The airfare for your family vacation to Orlando, Florida, cost you $500 a person. Your friend snagged tickets there during the same week for nearly half the price. What gives?
It may not be pure luck, according to Rick Seaney, the founder of farecompare.com, an airline ticket comparison site.
“There are ways to save on airfare, but you have to know the tricks,” he said. Here, he shares his top ones.
Pick your travel days wisely.
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If you’re traveling within the United States, flying on a Tuesday, Wednesday or Saturday will get you the lowest airfare because there are fewer fliers on these days, Seaney said.
“You can save between 10 and 40 percent per ticket, if not more, compared to a Monday, Friday and Sunday, when air traffic is heavier,” he said. (Thursday falls between the two categories.)
If you can’t both depart and return on the cheapest days, you still get half the savings if you pick one for your inbound or outbound flight. For trans-Atlantic flights, Monday through Thursday are the cheapest, though the savings are only around 5 percent compared with Friday through Sunday.
Shop ahead, but not too far.
For domestic travel, buy your ticket three months before your departure date; for trans-Atlantic travel, buy five months beforehand. Any further in advance has no benefit, according to Seaney, because airlines have not yet included cheap seats as part of their inventory. But be sure to buy 30 days before departure because prices increase substantially thereafter. The exception to this rule is if you plan to travel over a busy holiday period, especially Thanksgiving and Christmas. Airlines don’t offer discounts during the holidays, so it’s best to buy your ticket as soon as possible.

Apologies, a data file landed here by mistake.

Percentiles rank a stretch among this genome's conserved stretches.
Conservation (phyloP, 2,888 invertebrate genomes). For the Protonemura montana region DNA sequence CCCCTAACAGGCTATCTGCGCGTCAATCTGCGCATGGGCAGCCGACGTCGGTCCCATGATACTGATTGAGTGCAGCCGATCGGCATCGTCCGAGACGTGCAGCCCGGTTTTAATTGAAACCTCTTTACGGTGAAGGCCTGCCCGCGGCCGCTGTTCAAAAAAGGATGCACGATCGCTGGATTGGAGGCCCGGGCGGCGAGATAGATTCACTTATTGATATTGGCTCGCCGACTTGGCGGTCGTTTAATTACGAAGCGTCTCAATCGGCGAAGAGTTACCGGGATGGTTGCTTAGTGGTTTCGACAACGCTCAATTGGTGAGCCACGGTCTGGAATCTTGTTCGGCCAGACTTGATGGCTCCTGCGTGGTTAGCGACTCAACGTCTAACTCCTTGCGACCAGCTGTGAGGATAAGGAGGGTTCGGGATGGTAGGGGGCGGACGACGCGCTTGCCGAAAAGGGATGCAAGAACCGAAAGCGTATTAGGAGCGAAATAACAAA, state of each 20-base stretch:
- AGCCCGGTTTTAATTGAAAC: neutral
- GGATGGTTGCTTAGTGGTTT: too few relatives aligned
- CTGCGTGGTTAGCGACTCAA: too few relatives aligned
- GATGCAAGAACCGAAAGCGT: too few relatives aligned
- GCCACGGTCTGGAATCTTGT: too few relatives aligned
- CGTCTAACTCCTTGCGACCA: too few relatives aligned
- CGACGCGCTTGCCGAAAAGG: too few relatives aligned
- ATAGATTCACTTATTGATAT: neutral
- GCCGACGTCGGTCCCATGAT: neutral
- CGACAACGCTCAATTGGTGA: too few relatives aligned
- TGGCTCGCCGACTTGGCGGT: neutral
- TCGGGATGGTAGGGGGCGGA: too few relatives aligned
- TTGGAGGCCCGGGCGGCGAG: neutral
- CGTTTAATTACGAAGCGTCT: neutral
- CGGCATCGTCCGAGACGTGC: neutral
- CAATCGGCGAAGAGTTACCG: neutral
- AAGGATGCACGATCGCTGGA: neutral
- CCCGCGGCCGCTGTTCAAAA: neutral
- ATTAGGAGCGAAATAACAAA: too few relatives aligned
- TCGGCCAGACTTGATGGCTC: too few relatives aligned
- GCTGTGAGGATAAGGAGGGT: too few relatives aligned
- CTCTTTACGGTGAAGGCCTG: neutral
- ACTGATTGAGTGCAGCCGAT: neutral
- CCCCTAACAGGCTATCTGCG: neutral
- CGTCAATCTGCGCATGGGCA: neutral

The golden time: Tuesday at 3 p.m.
The airline departments that create fare sales usually do so on Monday afternoons. These sales are then distributed to travel sites such as Expedia.com and also posted on the airline’s own site. Competing airlines see these sales the next morning and adjust their fares accordingly, and final sale pricing hits reservations systems at 3 p.m. Eastern time.
“This is when you get the maximum number of cheap seats,” Seaney said. Most of these sales last only for three days, so don’t procrastinate.
Buy as if you’re going solo.
Reservation systems at airlines and travel sites sell tickets at the same price to all the fliers on one reservation. If you’re buying airfare for your family of four, for example, it does not matter if the airline has three seats for sale in a lower price category and the fourth at a higher one.
“All the travelers under the reservation will automatically get the higher price, and you won’t know that there are cheaper tickets available,” Seaney said.
To find out for sure, he advised shopping for one flier at a time to see if there is a price difference compared to buying multiple tickets together. If there is, make separate purchases to get as many lower-cost tickets as possible.